The filters on the Wiseboard can be used to focus in on key categories or items of particular interest. You can save these filters for quick access on a regular basis.

In the below outline, we've broken it out in two parts:

  • Creating and Applying Basic Filters
  • Advanced Filtering

Creating & Applying Filters

Creating Filters

You can access Filters within the Wiseboard by clicking here:

There are a number of other standard filters you can choose from, such as Competitor, Brand, and Price Rule:

These include targeting items by Competitor, which Repricing Rule is assigned, any Category that has been determined for an item, a Margin level on an item, and its Price Position among the competitive landscape.

These are all pre-populated filters based on information within the Wiseboard.

You can also create a filter based on multiple filters at once.

For example:

If you’d like to group all items that are: made by Brand 'The North Face', being sold by more than three competitors, and costs above $40, you will need three conditions:

  • Every item that 'Brand' = 'The North Face'
  • And Cost is > $40
  • And It is being sold by more than 3 competitors

You will be asked to Name the Filter, at which point it will be available under the Filters list.

Similarly, you can add any number of filter parameters to target certain products based on almost any column populated within the Wiseboard.

By utilizing the filters functionality, you can apply rules or perform actions to a specific group of items.

Once a filter is created, what can you do with it?

First, you will need to click on the filter, to see only the filtered items.

  • Select the Filter 'NorthFace $40 3+ Comps'
  • Click the checkbox on the left-hand side above all the SKUs

From here, you can Apply Repricing Rules, Set Min/Max, and Export.

All actions will now be applied only to the filter in view. In this way, you can select a set of items through a filter, and then apply an action to only this subset of items included in the filter. These actions include applying a Repricing Rule, Exporting to CSV, Repricing, or Removing these items.

Repricing Using Filters:

It is important to note that when selecting ‘Reprice filtered items’ it will only reprice the items under the filter in view.

Note: All segmentations in Wiser are designed to be treated as filters. For example, when you click on ‘Items eligible for Price Increase/Reduction’ you can use ‘Apply on Filtered items’ and every action you take will only apply to that group.

In the above example, the '181 SKUs Eligible for Price Increase' becomes a filter. Just like with other custom filters you build, you can choose any number of Actions to apply on these filtered items, including Exporting and Repricing.

Note: The Not Competitive Filter indicates items in which the New Price Recommendation is higher than the lowest competitor's price.

Another tip for filters is to create a filter that will group a predefined label. For example, you can group all 'Carry Fwd' items by identifying products that should fall into this category in your SKU upload and then creating a filter within the Wiseboard.

Advanced Filtering

So you’ve created a few basic filters like SKUs with more than 2 competitors or SKUs with low margin and competition. This next section will explain some other tips and tricks you need to take your filters to the next level in our Wiseboard.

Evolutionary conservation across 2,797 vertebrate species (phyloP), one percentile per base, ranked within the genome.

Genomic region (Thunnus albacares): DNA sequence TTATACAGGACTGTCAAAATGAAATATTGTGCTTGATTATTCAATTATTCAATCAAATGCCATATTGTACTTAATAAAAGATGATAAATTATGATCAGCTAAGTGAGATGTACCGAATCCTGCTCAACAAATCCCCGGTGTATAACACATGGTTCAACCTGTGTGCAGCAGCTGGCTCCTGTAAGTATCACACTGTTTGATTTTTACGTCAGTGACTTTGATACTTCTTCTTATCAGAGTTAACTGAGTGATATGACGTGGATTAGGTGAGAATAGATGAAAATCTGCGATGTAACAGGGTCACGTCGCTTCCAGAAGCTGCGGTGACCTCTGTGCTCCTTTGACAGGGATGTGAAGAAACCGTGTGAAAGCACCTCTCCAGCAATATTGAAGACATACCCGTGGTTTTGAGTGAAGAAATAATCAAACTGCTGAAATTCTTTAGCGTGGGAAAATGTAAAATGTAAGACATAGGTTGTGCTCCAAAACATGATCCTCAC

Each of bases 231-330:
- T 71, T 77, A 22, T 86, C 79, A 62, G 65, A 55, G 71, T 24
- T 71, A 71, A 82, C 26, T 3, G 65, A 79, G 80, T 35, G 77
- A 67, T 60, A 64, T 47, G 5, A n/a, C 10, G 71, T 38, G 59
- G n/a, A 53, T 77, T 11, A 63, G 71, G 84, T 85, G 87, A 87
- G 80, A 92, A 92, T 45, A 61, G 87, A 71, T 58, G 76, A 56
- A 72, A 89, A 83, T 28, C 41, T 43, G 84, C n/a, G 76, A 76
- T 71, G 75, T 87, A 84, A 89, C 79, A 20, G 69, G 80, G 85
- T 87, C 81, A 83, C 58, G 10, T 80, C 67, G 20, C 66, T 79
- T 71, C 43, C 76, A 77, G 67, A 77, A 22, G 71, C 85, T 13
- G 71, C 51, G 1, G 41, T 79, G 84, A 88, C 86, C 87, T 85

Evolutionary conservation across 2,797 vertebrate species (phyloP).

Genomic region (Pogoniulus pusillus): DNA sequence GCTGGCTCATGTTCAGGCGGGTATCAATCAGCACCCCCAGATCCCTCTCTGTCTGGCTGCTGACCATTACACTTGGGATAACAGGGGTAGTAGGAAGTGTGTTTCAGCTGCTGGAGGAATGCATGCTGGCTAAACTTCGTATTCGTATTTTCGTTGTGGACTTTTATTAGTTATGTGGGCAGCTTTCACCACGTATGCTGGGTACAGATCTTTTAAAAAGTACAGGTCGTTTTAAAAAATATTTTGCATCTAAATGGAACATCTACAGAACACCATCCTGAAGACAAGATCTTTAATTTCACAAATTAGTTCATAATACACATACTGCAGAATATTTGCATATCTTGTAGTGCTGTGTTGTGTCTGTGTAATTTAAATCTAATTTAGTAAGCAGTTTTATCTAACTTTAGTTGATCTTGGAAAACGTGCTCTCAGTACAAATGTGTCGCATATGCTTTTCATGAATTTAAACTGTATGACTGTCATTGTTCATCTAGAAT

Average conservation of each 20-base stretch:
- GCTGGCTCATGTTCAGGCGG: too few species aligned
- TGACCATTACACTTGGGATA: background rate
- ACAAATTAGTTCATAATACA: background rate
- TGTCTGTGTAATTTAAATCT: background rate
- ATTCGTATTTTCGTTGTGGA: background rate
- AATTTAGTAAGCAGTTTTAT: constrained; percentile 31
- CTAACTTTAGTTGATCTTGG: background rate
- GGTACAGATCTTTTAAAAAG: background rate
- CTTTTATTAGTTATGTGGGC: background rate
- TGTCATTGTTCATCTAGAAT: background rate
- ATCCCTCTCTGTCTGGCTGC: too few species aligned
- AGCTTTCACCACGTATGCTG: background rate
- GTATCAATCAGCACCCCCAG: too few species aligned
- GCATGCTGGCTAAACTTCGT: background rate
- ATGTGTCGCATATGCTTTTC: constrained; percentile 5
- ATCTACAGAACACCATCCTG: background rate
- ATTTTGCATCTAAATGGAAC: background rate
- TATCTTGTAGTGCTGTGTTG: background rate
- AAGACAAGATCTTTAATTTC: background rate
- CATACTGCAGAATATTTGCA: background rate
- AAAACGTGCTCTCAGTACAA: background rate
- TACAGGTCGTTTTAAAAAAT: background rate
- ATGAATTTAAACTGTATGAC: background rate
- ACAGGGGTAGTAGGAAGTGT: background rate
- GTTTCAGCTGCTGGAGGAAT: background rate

Price position filters

These filters let you compare two different price points (current price, min price, max price, lowest and highest competitor price). Use this filter to identify SKUs that may be out of sync with your overall pricing strategy.

Pro tip: When you enable this quick filter, it will automatically return SKUs where your min price is greater than the lowest competitor price. These SKUs are typically not competitive since you have competitors selling under your floor. These are some good examples of SKUs to argue for better negotiations and costs with your vendors!

You can adjust filtering based on your own price or Min/Max Price, as well as Competitor Price.

Other great use cases include:

  • Current price < min price (you’re currently priced under your floor)
  • Current price > max price (you’re currently priced above your max)
  • Current price > highest competitor price (you’re the highest market price)

Price variance filters

This a great filter as it lets you filter for SKUs based on the price variance to the lowest competitor price which allows you to see the biggest price differences of you compared to competitors.

Similar to other filters, Price Variance filters can be selected to target SKUs with certain thresholds, and those SKUs can subsequently be Exported, Repriced, etc.

  • Positive percents indicate instances where you’re cheaper than the lowest competitor. Example: a price variance greater than 10% will return SKUs where your price is at least 10% cheaper than the market
  • Negative percents indicate instances where you’re more expensive than the lowest competitor. Example: price variance less or equals -20% will return SKUs where your price is at least 20% more expensive than the lowest competitor price

Leveraging the operators ‘IN’ and ‘CONTAINS ANY'

In the custom filter logic, use the ‘IN’ logic to return a list of potential results (this is the same as using a long series of OR operators with IN in a filter).

Not sure what the exact name was? Use ‘CONTAINS ANY’ to return a list of results that contain your text (same as using a long series of OR operators with CONTAINS in a filter).

Did this answer your question?